The foundations of it were there, but the industry didn’t have an identity at the time. There has always been a focus on energy efficiency and there was activity on the edges in renewables. Thirty years ago, clean energy and renewables were not the highest priorities the industry was looking to adopt. But 30 years ago, the economics and sustainability drivers were also not where they are today.
Going forward, what are some of the challenges facing the industry as it evolves?
One of the things the utilities are good at is operating at scale. So, the important thing now is, once you’ve found a technology that works, ensuring it can be deployed at scale. It’s actually an interesting dynamic and tension right now. All these cleantech resources are finding ways to work their way in, but ultimately, it’s about maturing enough for the utilities and larger players to bring them to scale. I think that’s where a lot of the debates are in our industry.
With solar for example, now you’re seeing utilities working them into their long-term resource plans, but it’s been a maturity curve. Early on, you may not be comfortable with the technologies, then you add some government incentives and some outside players willing to take some risks, build some solar farms, and work out the kinks until they get pretty predictable. It took all of this to get to where we are now with more of these being scaled through the utilities. It’s a challenge, but it’s important to me in cleantech to create a win-win for both the new entrants and the utilities so that we can scale cleantech technologies. We’re always thinking about how to take these innovations and make them part of the system, because until you do that you’re just playing at the edges.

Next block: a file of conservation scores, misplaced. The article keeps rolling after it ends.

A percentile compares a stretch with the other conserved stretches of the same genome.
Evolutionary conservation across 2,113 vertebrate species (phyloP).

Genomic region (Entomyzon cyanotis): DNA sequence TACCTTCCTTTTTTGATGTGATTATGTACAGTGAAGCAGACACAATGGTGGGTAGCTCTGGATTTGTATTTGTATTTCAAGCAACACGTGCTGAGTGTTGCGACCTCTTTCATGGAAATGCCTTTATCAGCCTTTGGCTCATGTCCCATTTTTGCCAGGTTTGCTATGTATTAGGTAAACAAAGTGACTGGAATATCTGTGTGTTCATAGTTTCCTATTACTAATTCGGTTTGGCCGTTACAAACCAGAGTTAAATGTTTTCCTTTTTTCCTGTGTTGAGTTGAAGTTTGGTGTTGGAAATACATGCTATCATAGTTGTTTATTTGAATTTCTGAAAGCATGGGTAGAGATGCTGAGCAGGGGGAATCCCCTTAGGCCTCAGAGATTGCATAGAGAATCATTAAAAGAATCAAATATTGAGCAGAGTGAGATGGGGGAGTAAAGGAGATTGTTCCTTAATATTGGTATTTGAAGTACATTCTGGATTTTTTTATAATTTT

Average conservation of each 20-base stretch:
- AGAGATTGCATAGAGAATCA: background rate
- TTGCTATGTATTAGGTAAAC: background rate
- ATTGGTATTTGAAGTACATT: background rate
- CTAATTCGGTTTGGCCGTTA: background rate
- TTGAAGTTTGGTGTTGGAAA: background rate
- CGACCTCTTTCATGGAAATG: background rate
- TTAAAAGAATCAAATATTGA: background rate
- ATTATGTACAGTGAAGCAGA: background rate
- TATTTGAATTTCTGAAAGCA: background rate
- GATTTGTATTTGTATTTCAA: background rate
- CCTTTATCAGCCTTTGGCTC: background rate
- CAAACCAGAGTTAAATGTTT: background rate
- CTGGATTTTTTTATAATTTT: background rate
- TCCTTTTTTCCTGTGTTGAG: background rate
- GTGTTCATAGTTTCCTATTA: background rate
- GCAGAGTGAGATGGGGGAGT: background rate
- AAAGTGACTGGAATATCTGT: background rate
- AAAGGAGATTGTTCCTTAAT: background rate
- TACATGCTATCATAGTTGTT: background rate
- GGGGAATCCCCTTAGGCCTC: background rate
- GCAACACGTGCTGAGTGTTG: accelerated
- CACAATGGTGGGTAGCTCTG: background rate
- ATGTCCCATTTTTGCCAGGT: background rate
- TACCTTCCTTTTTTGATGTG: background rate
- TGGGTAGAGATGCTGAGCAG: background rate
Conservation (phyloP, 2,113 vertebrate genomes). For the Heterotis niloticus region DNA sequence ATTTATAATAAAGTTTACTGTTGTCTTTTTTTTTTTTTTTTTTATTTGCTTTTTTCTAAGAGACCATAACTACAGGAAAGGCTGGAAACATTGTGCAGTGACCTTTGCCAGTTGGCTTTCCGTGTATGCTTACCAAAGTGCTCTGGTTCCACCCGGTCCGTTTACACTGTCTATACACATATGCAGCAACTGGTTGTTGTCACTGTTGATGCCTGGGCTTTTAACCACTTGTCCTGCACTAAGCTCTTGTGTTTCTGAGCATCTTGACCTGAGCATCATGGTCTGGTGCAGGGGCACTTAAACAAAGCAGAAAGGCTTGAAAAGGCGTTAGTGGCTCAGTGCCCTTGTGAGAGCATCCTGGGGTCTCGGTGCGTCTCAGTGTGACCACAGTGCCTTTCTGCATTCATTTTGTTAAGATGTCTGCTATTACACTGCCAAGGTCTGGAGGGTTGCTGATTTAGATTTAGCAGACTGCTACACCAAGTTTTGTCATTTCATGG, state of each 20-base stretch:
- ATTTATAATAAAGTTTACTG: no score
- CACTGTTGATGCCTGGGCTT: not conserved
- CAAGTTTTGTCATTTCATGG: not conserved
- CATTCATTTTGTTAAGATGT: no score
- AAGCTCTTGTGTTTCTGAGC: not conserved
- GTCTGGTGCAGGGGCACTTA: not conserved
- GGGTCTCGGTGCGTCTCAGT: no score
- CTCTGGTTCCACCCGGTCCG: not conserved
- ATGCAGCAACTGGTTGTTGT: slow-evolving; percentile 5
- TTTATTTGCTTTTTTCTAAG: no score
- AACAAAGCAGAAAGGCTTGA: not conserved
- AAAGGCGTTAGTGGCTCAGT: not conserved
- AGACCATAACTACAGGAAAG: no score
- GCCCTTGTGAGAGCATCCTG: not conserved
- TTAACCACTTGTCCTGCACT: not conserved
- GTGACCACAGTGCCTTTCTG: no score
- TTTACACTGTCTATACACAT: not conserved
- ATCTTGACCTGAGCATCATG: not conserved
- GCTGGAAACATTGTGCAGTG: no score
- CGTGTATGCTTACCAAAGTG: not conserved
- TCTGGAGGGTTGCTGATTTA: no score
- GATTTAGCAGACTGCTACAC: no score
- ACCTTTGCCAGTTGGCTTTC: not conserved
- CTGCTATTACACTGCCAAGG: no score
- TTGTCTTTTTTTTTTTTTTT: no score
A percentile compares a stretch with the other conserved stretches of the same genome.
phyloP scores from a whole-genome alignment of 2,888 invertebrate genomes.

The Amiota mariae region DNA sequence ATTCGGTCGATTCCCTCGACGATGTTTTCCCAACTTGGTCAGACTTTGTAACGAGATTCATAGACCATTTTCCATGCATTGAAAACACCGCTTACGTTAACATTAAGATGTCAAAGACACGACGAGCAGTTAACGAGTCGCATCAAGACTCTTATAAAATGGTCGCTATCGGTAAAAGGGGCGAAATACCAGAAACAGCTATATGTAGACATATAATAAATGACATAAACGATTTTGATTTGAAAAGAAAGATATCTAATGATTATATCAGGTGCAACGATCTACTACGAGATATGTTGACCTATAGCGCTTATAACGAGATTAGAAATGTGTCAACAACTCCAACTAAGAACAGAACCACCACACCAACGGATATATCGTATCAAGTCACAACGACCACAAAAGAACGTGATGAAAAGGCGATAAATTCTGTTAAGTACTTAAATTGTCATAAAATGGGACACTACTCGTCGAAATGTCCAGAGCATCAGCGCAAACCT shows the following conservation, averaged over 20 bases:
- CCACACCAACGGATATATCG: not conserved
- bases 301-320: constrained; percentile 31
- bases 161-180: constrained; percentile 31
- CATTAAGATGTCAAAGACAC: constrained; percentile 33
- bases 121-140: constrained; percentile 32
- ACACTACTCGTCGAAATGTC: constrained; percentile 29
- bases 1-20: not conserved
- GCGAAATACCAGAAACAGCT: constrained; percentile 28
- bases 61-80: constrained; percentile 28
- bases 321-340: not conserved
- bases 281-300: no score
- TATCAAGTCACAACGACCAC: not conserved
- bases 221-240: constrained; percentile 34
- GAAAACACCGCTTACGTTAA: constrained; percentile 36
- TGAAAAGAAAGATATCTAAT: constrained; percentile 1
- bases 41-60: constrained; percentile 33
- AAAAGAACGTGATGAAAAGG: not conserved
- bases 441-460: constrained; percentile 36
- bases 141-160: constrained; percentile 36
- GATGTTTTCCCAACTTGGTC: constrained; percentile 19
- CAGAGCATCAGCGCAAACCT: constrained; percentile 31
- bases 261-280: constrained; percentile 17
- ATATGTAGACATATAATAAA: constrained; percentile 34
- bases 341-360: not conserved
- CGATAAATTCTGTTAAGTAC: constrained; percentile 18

Can you talk more about your current role as Internal Advisor at ScottMadden?
It’s a transition from my previous day-to-day. It’s probably safer to call it “semi-retirement,” because I’m still involved with the firm. One of the reasons I chose the title was to signal that I’m not focused externally. Having worked this long in the industry, I’m now able to spend more time internally, mentoring and coaching our younger consultants, as well as supporting some of the more senior ones. I’m also contributing to white papers and bringing my experience to various projects.
Typically, you get so busy with work that you always have things you want to investigate further but simply don’t have time to. I’m planning to take this time, over the next year or so, to think through some of these things and add value as a mentor and thought leader.
Thanks for your involvement with the Cleanie Awards. What do you hope to see as a judge?
I had never judged an awards program before last year, so I’m looking forward to seeing this year’s submissions. To me, the best of the best doesn’t have to be sexy. Instead, I am looking for the ones that have created a space and are really solving a problem. I look at it from the perspective I bring, which is which companies or individuals have the potential to make an impact in a big way? That’s the bottom line.
Is there anything you’re reading right now that you’re really enjoying? It can be industry related or not.
The Prize by Daniel Yergin is really fascinating. Yergin is a well-known expert in the energy industry. The book takes you through the history of the oil industry, including boom and bust cycles, and there are some interesting parallels to things that are happening today. It’s helpful to have historical context as we go through some of these large transitions to see how our predecessor industries went through them and how they did or did not adapt to growing pains and change.